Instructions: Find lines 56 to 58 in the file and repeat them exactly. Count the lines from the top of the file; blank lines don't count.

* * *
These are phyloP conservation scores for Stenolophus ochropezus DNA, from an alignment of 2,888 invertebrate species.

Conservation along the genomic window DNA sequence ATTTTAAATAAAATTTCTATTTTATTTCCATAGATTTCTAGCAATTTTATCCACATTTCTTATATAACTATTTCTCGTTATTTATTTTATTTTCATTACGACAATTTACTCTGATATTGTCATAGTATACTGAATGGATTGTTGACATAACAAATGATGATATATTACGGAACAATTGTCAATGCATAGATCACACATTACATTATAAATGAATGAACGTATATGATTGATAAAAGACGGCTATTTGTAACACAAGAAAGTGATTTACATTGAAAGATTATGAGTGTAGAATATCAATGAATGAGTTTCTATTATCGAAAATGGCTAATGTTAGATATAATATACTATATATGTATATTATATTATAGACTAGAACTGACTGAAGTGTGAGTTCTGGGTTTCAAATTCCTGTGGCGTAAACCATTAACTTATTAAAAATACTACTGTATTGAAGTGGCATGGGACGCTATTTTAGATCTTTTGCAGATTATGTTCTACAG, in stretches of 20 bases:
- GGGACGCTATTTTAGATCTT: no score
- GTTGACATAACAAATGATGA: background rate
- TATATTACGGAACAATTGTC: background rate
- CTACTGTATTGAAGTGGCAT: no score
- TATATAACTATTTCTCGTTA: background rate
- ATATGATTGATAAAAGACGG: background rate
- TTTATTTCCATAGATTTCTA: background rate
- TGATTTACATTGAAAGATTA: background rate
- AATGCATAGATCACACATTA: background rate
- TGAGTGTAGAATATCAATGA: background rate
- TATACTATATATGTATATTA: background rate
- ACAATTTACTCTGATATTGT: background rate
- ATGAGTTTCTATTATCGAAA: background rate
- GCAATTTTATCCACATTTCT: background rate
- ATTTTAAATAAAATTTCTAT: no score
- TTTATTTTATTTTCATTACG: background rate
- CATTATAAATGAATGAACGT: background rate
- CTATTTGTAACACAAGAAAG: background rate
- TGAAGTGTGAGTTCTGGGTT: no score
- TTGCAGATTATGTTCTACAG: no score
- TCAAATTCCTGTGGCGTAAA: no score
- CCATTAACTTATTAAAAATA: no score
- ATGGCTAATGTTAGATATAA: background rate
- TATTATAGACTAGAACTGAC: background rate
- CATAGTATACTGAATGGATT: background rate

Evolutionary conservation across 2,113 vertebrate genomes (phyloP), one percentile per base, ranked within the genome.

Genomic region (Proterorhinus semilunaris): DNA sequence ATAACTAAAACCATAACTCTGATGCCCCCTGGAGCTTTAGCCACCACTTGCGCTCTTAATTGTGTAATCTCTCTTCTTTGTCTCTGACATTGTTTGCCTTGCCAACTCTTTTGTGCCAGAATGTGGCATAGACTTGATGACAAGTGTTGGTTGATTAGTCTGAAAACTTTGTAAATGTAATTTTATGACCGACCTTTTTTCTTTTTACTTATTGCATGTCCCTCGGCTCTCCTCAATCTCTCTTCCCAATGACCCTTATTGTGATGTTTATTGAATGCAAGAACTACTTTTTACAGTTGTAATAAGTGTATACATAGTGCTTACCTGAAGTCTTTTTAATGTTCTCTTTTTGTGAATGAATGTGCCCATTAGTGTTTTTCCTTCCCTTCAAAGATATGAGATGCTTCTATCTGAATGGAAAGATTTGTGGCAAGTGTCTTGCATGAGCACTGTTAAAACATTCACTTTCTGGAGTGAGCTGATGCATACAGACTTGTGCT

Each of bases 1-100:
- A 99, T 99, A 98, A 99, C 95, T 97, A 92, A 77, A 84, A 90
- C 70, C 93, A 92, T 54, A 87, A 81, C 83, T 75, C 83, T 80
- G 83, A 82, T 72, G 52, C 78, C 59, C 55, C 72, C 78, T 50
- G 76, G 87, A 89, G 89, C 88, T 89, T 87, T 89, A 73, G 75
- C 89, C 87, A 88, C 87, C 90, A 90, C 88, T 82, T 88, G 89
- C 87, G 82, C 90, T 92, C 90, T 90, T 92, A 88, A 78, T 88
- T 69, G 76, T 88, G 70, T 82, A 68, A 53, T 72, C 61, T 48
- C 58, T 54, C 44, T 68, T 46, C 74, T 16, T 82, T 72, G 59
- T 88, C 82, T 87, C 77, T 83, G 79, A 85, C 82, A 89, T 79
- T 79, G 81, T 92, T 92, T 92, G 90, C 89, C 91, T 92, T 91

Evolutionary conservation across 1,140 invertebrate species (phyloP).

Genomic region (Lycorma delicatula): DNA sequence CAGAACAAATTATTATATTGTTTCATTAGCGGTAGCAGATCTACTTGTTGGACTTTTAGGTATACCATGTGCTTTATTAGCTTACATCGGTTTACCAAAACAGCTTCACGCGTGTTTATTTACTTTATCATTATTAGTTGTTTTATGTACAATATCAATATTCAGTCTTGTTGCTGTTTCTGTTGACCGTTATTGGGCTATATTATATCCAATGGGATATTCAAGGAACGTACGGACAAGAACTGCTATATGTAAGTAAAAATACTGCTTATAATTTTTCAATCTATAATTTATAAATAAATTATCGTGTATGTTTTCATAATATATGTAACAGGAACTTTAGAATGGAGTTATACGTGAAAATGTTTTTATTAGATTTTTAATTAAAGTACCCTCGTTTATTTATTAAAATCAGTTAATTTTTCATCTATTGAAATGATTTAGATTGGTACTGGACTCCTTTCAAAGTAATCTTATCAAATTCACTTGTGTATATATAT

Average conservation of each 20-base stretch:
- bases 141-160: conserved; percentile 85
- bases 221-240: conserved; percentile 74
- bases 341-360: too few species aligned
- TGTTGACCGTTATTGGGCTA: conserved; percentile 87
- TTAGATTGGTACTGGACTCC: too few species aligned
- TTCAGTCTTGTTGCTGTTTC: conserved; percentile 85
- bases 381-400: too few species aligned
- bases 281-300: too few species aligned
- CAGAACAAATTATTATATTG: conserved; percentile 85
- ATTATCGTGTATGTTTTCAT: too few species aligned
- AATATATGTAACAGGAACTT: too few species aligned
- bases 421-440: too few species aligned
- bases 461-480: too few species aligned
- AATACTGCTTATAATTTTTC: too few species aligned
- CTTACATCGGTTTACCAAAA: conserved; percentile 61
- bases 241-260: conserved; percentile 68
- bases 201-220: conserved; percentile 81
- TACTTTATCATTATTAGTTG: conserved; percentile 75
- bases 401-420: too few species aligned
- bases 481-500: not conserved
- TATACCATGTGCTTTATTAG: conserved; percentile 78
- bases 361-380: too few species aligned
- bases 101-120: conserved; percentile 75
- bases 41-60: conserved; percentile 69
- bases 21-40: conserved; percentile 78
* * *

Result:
- bases 461-480: too few species aligned
- AATACTGCTTATAATTTTTC: too few species aligned
- CTTACATCGGTTTACCAAAA: conserved; percentile 61